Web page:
At the end of 2019, I made a plan to begin saving for a house deposit and travelling around South East Asia (with COVID-19, I didn’t end up going) and with my shopping habits being the biggest contributor to not saving, I decided it was time to make a change. This change wasn’t solidified however, until I had a conversation with an old work colleague that opened my eyes up to the damage of fast fashion in the world. Her 17 year old daughter had vowed to not buy any new clothes for a year in an attempt to become more sustainable. Inspired of course, I done my research and also vowed to not buy any new clothes for the next 6 months (Jan 2020 - June 2020). 6 months because I know myself and I had to at least make the goal achievable!

Now I know what you’re thinking … what do I actually mean by ‘no new clothes’?

I decided to refrain from buying any clothes unless they were second hand or sustainably made. By doing this, I was instantly saving money and giving life to unwanted clothes that would otherwise just sit there. With platforms like Depop and Ebay these days, it makes shopping for second hand clothes much easier than spending 2 hours raking through useless items. In the end, I only ended up buying a gym top from Depop and stuck to not buying anything until June 2020. I have to admit, it actually wasn’t that difficult (especially with lockdown, cos where was I going??) because I realised that I naturally rotated similar clothes week in week out to go to uni including having an incentive: the money I didn’t spend on clothes went towards a future house deposit or my travelling fund. In June, I decided to purchase some new clothes but these were surprisingly very small orders and I found myself scrutinising whether I needed to buy something every time I went on an app.

Challenge #2

Now that I’m going to be starting work with a low PhD income and increased bills, I’m going to make sure I stick to my budget and save as much as possible which means, I’m going on another ‘no new clothes’ challenge until the end of the year. I also made sure to only pack clothes that I like wearing on my move to Newcastle, so that I have no excuse to say ‘I have no clothes that I like’. After January, I think I’ll keep up the same challenge and if I want to buy new clothes, they have to be at least sustainable, high quality or Black-owned. I’m not saying that people should never buy from fast fashion brands (hey I probably will continue to do so in future) but I think it goes a long way to be conscious of what you are consuming. With financial circumstances and likability at hand, do what works for you and your lifestyle as long as you’re comfortable with the possible implications.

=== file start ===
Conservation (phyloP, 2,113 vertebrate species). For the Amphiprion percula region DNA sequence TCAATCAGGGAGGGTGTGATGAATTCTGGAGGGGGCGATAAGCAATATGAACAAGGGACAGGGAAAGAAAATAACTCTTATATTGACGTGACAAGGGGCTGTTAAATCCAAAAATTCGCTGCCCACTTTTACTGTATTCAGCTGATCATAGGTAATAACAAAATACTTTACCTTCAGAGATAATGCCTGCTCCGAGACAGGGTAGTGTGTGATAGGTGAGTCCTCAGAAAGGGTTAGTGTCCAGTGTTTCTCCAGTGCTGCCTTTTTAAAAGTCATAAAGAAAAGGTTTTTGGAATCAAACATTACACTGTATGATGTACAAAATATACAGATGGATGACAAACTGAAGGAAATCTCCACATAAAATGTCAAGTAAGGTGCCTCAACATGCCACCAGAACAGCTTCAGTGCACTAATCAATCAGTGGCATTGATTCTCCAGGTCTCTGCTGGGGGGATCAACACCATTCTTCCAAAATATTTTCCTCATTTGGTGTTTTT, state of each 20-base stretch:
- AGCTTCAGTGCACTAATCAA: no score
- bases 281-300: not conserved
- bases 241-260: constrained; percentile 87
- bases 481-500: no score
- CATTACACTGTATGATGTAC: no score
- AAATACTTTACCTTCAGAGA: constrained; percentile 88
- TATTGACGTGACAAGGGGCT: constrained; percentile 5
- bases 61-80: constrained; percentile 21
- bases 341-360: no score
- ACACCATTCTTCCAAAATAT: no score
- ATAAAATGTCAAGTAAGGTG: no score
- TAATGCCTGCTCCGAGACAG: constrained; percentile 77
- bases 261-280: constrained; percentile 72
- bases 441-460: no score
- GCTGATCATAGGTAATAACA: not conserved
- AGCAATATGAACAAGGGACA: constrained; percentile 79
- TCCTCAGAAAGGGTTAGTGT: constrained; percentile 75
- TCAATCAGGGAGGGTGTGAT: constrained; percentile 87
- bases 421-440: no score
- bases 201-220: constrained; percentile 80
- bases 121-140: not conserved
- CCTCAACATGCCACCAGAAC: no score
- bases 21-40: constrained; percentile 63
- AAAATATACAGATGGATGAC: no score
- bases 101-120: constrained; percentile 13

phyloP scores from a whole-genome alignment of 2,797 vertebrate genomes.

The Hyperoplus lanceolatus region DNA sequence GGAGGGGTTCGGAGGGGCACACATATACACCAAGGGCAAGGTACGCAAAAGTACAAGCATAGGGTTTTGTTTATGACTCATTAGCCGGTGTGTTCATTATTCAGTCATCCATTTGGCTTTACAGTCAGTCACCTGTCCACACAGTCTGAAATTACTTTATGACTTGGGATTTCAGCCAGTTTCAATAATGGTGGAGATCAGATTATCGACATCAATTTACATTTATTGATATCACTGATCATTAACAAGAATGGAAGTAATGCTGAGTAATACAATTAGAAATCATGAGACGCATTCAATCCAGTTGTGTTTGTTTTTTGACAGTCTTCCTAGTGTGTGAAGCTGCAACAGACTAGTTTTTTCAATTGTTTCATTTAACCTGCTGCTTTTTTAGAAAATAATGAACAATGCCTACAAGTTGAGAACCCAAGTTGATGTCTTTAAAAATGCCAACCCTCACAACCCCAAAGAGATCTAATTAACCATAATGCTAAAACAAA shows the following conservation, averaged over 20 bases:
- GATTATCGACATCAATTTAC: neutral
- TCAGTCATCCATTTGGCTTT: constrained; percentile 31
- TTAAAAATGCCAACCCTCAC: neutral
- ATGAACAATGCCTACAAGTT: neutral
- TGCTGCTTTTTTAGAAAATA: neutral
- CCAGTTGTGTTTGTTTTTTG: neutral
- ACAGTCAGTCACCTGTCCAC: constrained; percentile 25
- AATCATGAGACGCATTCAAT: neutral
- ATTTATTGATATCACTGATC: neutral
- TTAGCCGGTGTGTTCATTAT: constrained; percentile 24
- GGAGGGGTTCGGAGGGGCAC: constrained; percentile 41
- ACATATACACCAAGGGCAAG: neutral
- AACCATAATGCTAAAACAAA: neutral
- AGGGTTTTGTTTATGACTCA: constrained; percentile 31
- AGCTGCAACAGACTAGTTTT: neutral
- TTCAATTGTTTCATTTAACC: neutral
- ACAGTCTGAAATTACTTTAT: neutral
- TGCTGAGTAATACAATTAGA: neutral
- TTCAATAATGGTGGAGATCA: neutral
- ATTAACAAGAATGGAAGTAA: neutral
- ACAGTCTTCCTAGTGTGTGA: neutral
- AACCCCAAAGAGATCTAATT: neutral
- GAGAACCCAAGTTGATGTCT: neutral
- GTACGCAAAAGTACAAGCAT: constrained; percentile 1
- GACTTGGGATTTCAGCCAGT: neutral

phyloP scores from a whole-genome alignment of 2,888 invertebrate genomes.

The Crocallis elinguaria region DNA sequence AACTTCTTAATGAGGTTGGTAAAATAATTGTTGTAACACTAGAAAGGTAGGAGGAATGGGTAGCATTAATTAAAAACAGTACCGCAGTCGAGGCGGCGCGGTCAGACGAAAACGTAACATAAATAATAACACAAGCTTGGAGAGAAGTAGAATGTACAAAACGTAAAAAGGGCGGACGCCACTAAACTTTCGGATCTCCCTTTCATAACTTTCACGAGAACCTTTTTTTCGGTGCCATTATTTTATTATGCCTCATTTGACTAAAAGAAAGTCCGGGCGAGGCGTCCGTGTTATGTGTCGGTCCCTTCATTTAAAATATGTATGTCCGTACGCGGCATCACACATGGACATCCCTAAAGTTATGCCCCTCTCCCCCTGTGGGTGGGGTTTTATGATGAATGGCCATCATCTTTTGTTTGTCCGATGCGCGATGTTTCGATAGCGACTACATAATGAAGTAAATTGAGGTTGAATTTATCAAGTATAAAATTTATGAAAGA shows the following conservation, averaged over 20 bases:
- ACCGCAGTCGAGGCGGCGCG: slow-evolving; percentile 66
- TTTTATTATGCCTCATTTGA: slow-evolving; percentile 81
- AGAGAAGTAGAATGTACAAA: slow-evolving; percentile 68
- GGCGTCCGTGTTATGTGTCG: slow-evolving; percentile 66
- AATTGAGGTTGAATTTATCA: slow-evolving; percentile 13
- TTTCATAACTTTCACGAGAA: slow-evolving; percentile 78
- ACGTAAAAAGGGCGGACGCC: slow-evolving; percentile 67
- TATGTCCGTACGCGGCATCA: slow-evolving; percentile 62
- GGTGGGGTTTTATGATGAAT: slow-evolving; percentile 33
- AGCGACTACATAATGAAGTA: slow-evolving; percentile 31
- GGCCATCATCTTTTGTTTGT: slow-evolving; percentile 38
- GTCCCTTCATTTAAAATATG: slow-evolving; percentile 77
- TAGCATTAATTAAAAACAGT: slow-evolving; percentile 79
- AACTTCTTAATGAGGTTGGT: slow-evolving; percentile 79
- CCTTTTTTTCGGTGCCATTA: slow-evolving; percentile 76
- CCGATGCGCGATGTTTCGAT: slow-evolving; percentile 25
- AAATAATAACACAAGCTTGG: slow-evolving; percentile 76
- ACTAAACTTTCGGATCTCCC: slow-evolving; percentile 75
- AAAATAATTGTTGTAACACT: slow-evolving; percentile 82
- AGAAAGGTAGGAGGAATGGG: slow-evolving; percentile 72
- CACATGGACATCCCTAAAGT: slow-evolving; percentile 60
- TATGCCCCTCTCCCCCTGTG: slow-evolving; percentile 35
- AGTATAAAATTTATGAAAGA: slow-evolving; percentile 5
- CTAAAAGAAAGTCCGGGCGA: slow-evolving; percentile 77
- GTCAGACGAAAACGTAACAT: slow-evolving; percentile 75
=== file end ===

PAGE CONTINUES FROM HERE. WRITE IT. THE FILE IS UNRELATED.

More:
If you’d also like to go on the challenge of ‘No New Clothes’ until January 2021, message me on my Instagram and we can be accountable for one another. No pressure though, the main aim is to try to shop less if you think you’re currently doing it too much. These are the rules:

  1. Commit to not buying any new clothes until January 1st 2021(you can buy new clothes for other people’s Xmas presents if you want to)

  2. You can only buy clothes if they’re second hand or sustainably made (second hand is better, though)

  3. SAVE the money that you don’t spend on clothes. There’s no use if you’re just going to use it to indulge in something else that’s not useful. At the end of the 3 months, you can decide what you’d like to do with the money.

This is both a sustainability and saving challenge!

I hope you enjoyed this blog and found it insightful & remember to join the challenge over on my Instagram page. Check out my previous blog post all about the Science Behind Skincare Products and watch my skincare routine on Insta. Make sure to subscribe if you want to be notified of new posts and receive exclusive content straight into your inbox (p.s. I’ve planned some amazing content for you next month!!!)

Until next time,

D x

You can view my references for this blog post below: